The origin of the rumor appears to stem from a bit of sloppy Googling by users of a crowd-sourced site called Everipedia, which published erroneous information that then spread across social media and was taken as fact. The site describes itself as “the encyclopedia of everything,” and it functions similarly to Wikipedia, where users contribute the content.

As Dao’s name first began to circulate publicly, users of Everipedia created a page for Dao that identified him as David Thanh Duc Dao, “an American physician based in New Orleans, Louisiana.” To support this identification, users cited links to generic Internet sites that listed the full name of a David Dao who was a doctor in Louisiana — the wrong David Dao.

(Everipedia users would later correct Dao’s page and then identify him with a new name, “David Anh Duy Dao,” “a Vietnamese American physician based in Elizabethtown, Kentucky.” This time, the source was court records related to Dao’s indictment in Kentucky, which listed the correct Dao’s full name.)

But it was too late. Social-media users began identifying the United passenger as “David Thanh Duc Dao,” of Louisiana, which later led other users to point out that this was not the same name listed on Dao’s criminal records in Kentucky.

“They have misidentified him as Dr. David Anh Duy Dao,” wrote a user on Imgur, an image-sharing site, in a post that got more than 34,000 views, which featured a photo of Dao’s bloodied face. (The post was later deleted.) “Dr. David Thanh Duc Dao is his actual name and with the false reports attempting to demonize and justify the treatment of him, it should be known that this man is innocent of the allegations.”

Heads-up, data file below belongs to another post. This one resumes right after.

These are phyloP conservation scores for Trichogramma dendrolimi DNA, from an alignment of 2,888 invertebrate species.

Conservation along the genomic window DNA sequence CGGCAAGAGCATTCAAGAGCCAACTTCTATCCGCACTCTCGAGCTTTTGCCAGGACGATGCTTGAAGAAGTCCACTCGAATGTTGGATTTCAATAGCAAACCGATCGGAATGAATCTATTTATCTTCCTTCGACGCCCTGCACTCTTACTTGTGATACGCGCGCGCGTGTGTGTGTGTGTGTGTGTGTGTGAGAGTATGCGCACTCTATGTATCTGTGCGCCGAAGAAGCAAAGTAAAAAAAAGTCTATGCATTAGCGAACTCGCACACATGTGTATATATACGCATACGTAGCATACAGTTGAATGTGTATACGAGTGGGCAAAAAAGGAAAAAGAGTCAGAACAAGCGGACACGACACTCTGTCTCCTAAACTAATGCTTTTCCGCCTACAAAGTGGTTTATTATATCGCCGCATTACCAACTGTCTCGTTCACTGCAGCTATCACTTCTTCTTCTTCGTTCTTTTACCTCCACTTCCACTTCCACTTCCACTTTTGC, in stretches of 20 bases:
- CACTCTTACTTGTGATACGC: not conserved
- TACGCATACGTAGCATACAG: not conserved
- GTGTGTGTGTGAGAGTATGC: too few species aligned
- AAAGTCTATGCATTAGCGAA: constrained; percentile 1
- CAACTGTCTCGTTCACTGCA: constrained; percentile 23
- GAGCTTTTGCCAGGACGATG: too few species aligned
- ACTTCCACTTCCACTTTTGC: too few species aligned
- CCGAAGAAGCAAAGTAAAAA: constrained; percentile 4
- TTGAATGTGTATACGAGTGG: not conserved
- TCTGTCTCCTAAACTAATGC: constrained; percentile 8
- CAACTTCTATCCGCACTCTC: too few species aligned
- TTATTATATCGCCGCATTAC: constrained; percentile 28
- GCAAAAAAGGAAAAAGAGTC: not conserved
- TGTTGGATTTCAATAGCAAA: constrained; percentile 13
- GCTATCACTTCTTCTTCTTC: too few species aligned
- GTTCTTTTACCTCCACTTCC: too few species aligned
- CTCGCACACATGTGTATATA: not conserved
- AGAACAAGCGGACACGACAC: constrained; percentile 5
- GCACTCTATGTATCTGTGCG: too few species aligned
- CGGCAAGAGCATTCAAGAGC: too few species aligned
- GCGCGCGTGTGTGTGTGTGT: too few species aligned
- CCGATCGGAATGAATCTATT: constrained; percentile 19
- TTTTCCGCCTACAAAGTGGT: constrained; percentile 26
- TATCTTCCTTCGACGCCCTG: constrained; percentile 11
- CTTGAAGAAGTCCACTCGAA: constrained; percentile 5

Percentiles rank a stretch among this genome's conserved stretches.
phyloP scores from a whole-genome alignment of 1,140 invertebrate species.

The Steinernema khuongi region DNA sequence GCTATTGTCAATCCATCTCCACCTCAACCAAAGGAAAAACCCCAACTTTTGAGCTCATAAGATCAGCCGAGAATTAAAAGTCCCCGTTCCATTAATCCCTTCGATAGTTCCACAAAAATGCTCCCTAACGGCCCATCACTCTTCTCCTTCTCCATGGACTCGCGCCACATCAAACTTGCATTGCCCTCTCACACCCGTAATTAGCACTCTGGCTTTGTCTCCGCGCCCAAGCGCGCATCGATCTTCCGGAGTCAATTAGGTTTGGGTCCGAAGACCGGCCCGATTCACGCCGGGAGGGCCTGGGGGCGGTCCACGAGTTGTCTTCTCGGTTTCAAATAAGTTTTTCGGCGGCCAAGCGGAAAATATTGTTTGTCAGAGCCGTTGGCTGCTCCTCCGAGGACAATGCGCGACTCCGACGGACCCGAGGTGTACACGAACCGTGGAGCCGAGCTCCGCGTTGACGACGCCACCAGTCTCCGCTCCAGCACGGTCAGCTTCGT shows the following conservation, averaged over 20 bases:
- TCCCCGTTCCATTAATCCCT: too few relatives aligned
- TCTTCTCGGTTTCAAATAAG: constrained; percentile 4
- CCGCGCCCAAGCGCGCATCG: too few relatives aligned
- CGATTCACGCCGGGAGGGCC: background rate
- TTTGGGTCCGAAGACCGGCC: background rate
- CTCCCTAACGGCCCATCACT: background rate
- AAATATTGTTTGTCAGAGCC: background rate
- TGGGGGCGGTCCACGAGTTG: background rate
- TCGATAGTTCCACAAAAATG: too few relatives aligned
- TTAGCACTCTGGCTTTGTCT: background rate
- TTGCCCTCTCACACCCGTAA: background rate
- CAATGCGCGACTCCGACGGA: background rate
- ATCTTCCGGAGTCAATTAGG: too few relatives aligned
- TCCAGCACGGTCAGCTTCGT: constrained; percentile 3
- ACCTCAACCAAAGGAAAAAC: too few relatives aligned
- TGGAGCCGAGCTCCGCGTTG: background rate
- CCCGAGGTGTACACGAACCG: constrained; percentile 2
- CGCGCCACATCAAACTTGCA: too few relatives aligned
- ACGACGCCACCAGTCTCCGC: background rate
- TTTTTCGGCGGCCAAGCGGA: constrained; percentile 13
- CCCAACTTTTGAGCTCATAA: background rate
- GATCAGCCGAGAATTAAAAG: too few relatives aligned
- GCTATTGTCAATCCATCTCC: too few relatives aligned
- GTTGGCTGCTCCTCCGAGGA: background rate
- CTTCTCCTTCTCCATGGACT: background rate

The rumor was then inflated by journalists outside the U.S. who were following the story. “I hate to say I told you so, but as it turns out fact checking matters because a number of publications ... may have confused United’s Dr David Dao with another David Dao registered in a different state,” wrote an Australian freelance journalist, Claire Connelly, on her website.

“Is the United Airlines man being smeared in the media even the right David Dao?” read a headline from the Independent, a British publication. (In the piece, the author, Holly Baxter, did not try to answer the question. “It’s unclear who did that digging and whether serious mistakes in accuracy were made,” Baxter wrote, instead concluding that Dao’s history didn’t matter.)

That effort contrasted with local journalists in Kentucky who had been working doggedly on the story using a variety of sources.

“This is getting a little out of control,” Joel Christopher, editor of the Courier-Journal, said in a phone interview Wednesday. He said the newspaper had first confirmed Dao’s name with “two people with some knowledge of the passenger manifest” from the United flight.

Courier-Journal reporters then gathered Dao’s records with the state of Kentucky, which confirmed his address and his age, and then they checked with Dao’s community. Reporters went to Elizabethtown and spoke to people who knew him and confirmed that it was the same David Dao on the plane.

Christopher added: “It’s the guy.”

matt.pearce@latimes.com

@mattdpearce